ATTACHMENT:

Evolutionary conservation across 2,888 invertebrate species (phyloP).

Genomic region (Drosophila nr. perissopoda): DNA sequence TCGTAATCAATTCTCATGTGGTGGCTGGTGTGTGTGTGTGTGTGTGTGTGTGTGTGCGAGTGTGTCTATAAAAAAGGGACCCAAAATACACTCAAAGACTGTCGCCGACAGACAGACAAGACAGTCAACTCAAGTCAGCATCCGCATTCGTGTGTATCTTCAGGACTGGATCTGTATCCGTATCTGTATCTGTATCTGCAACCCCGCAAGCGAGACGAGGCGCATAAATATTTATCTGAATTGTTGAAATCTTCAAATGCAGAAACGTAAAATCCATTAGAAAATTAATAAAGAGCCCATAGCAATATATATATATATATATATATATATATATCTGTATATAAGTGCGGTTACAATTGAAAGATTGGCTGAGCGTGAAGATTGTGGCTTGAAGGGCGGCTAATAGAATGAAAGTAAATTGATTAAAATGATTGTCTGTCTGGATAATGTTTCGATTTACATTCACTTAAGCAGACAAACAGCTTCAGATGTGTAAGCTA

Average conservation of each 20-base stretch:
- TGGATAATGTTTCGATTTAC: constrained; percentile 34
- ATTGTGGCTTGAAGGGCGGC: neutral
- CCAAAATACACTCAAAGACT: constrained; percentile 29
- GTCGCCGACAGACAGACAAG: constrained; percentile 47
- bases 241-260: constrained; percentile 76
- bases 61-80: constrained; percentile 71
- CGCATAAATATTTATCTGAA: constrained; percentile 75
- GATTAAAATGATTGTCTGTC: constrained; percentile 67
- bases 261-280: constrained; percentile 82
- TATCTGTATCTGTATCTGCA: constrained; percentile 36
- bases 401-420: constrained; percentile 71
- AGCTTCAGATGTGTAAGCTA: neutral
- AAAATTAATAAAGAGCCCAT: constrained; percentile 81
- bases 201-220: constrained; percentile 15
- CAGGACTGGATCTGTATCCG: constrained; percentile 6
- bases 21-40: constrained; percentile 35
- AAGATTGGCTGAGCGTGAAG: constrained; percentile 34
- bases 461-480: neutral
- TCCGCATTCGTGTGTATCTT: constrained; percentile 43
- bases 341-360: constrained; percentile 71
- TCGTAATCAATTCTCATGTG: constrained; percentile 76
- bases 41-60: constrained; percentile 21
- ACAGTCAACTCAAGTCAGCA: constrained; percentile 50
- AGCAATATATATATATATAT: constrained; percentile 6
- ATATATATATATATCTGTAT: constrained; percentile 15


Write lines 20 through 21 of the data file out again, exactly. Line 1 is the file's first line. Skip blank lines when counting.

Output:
- AAGATTGGCTGAGCGTGAAG: constrained; percentile 34
- bases 461-480: neutral